This was much different than when I play chase with the preschoolers in my class. I have fun, but admittedly I am self-handicapping to keep the play going. Tonight I was trying my hardest and eventually running my fastest. It turns out I cannot outrun a teenager (I’m in my late 40s). All of us were trying our hardest and wavering between fear and elation. When we ran out of breath, we kept running anyways until we were tagged out. The 11 year olds, the teenagers, the adults, all were having a similar experience. The darkness helped equalize the experience a bit, and made it more exciting (and yes scary).

 

 

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Ready for adventure
Ready for adventure

 

It made me realize that this is what the preschoolers experience when I chase them. It’s not just that we are moving our bodies, there is also a sense of danger in a context of safety. Of course the kids could fall and scrape a knee, but they are not trying to outrun a wild animal. It’s a game and yet the emotions can react as if it were real. That is part of the play experience. And frankly, urban parks are often a place that can harbor fear, and yet a group of people can turn it into a place to play, and turn those fears into joy.

 

Side note: The images for this post are from Adventures in Cardboard and the Art Sled Rally. Check out the websites for more images, video and information:

http://artsledrally.com/

http://julianmcfaul.com/summer-workshops-2014/

Tired of Saying no

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NO NO NO NO NO NO NO

 

Preschool classrooms are filled with rules: No running, no pushing, no throwing toys, etc. The rules are made with good intentions, but many of the rules essentially stop children from using their whole bodies in the classroom. It’s as if we are inviting only the head and perhaps hands into the classroom. Children resist this at every turn. It leads to frustration from all sides. As one teacher told me, “I’m tired of saying no all the time.”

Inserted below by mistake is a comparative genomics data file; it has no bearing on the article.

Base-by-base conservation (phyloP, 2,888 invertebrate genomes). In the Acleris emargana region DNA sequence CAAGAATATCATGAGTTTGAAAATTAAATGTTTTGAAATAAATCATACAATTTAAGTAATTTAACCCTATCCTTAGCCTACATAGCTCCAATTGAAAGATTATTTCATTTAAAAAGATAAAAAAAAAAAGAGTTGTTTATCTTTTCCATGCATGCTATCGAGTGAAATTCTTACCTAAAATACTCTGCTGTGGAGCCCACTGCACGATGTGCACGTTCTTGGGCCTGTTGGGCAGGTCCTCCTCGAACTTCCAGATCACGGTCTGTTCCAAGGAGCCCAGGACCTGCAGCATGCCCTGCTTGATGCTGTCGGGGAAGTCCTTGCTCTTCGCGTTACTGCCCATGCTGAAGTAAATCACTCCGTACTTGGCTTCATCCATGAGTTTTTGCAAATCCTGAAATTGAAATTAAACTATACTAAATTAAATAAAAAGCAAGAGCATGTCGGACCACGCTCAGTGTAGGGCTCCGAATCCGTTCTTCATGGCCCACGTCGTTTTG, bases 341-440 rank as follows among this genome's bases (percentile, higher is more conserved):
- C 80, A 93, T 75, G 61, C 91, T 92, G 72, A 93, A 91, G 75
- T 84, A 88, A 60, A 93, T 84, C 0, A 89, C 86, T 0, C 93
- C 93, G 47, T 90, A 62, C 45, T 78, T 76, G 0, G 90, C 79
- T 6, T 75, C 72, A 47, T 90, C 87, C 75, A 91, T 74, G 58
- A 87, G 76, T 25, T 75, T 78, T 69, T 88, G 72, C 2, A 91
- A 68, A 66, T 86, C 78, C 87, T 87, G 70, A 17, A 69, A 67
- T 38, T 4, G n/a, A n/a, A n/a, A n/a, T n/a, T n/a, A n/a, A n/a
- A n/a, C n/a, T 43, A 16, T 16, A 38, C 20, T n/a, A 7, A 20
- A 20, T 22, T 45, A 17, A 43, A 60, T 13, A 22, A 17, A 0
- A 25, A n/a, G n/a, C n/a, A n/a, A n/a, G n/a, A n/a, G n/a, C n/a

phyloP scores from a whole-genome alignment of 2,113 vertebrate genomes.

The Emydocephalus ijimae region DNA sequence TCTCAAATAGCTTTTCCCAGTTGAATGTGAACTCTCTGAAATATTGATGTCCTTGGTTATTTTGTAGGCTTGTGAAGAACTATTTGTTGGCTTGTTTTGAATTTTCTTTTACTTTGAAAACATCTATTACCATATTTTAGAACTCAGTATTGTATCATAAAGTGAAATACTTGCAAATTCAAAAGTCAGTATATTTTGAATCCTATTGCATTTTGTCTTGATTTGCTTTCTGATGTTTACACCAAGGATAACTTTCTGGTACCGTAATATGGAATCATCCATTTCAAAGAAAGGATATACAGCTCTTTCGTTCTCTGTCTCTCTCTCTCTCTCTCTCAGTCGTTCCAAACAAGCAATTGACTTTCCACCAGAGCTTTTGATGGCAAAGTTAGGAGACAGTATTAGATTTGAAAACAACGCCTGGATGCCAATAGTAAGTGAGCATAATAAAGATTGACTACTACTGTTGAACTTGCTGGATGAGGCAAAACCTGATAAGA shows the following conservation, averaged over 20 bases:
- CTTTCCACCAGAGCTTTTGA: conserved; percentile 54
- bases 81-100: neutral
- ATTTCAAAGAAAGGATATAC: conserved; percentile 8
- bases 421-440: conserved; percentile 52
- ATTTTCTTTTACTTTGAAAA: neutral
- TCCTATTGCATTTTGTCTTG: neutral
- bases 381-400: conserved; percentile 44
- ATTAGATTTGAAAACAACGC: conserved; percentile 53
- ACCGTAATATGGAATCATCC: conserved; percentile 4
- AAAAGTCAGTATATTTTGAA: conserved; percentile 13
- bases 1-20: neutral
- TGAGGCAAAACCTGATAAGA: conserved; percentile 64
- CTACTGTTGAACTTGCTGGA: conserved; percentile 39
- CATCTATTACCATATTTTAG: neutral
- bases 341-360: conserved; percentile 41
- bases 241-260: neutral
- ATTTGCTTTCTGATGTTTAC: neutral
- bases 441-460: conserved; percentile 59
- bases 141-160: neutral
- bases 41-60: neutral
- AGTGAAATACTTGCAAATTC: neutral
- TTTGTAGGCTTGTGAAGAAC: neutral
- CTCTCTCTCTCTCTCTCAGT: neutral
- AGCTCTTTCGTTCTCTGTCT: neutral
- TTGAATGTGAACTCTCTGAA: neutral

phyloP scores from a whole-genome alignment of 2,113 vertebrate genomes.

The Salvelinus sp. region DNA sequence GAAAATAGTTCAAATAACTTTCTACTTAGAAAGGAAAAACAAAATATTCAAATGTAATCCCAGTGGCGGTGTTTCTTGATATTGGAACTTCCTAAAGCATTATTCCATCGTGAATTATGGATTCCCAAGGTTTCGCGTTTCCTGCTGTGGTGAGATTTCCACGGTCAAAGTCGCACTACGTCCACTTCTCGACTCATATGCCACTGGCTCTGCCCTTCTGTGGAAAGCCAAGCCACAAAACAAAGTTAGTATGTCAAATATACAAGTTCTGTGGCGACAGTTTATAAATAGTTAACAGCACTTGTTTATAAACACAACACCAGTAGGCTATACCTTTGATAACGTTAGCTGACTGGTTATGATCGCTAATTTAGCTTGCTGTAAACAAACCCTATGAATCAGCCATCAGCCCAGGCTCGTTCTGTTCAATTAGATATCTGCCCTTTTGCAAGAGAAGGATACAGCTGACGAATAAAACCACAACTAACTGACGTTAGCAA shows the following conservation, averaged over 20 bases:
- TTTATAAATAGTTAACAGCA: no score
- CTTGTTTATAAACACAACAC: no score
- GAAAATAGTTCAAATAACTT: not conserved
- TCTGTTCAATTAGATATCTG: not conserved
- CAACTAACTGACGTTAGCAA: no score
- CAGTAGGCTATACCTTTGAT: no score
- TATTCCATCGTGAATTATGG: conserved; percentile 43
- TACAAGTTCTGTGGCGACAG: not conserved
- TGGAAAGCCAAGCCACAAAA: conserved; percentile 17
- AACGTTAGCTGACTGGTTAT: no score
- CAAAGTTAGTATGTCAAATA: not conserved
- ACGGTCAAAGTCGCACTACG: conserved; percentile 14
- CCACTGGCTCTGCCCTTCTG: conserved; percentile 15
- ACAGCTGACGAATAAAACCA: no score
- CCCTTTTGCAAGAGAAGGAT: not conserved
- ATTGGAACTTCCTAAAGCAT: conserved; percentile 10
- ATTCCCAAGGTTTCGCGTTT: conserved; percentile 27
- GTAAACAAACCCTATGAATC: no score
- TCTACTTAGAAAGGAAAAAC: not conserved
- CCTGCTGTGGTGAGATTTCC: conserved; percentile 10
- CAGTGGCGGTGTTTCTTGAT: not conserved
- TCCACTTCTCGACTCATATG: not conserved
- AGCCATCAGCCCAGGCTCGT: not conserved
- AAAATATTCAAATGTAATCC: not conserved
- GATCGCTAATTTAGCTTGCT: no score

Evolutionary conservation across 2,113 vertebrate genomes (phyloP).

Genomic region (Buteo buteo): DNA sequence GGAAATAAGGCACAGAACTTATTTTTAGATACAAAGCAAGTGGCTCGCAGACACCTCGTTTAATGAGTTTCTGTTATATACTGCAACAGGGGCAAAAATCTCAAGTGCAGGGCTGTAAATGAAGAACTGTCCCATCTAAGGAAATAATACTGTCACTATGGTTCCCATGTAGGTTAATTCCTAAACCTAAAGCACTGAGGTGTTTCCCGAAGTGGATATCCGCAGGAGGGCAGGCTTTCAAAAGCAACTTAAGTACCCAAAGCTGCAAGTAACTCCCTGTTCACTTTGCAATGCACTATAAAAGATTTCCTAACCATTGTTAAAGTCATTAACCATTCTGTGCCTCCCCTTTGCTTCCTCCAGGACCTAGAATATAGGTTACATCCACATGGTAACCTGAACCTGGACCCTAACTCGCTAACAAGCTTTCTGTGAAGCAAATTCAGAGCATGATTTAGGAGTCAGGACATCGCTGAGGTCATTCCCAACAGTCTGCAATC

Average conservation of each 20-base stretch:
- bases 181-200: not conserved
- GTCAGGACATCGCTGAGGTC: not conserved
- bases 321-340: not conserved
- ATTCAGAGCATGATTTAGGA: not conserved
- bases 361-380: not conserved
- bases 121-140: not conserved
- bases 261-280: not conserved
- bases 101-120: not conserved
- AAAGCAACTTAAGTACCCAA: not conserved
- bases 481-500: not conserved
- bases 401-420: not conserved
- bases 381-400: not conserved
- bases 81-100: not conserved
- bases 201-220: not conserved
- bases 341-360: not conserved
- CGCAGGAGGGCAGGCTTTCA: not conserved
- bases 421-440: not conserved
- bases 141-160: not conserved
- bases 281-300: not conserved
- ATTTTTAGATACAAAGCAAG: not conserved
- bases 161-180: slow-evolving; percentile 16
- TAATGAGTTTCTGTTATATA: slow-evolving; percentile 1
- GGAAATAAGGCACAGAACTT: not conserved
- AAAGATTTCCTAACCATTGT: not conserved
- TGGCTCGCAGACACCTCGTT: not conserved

NO RULES?
In the last few years I have used guidelines instead of rules. Dan Gartrell talks about the benefits of guidelines rather than rules in his book, Education for a Civil Society: How Guidance Teaches young Children Democratic Life Skills.
Rules talk about what children can’t do. Guidelines talk about what we can. Guidelines also allow for gray areas that often happen. For example, we have a loft in my classroom that looks down on the classroom on three sides. Originally I had a rule that you couldn’t throw things down from the loft. It seemed straight forward, but situations kept coming up that called this rule into question. A child made a paper airplane, and threw it from the loft. Then a few weeks later a group of children had a pillow fight with some throwing pillows from the loft. Later a child watched a tissue float down from the loft. None of these situations presented a safety concern. I could make a rule that lists all the things you can’t throw. I could even put a positive spin on it and list the things you can throw. But what happens when someone introducing something not on the list? What if someone crumples paper and throws it?
When I started using guidelines, I could say, “We take care of each other so we can’t throw toys form the loft because they are hard and could hurt someone.” When a child makes an airplane, I can say, “Are we still taking care of each other if you throw a paper airplane?” The child can figure out that no one will get hurt. Not only did I get rid of unnecessary rules, I am helping the kids to practice risk assessment in a safe way.

NO RUNNING?
This also brings up rules that many of us consider universal such as “No running in the room.” While running in the room in general might pose a safety concern that children may not be able to anticipate on their own. There is a lot of gray area in terms of what is running. For example: Is jogging OK? Isn’t a five-year old skipping more likely to result in falling that if the same child was running? I have found myself watching children “running” in the room with enough control to stay safe on several occasions. I have also watched kids “use their walking feet” and walk right into someone who was in their way. Is it really the speed that is the problem or the child being in control of their movement?

 

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NO PUSHING?
In regards to the child who walks into another child, it is often a result of a still-developing vestibular sense rather than a deliberate act of aggression. What will the child learn if I say, “No pushing?” And if I have the rule “No Pushing” what about two kids who smile as they push each other? Can’t children roughhouse?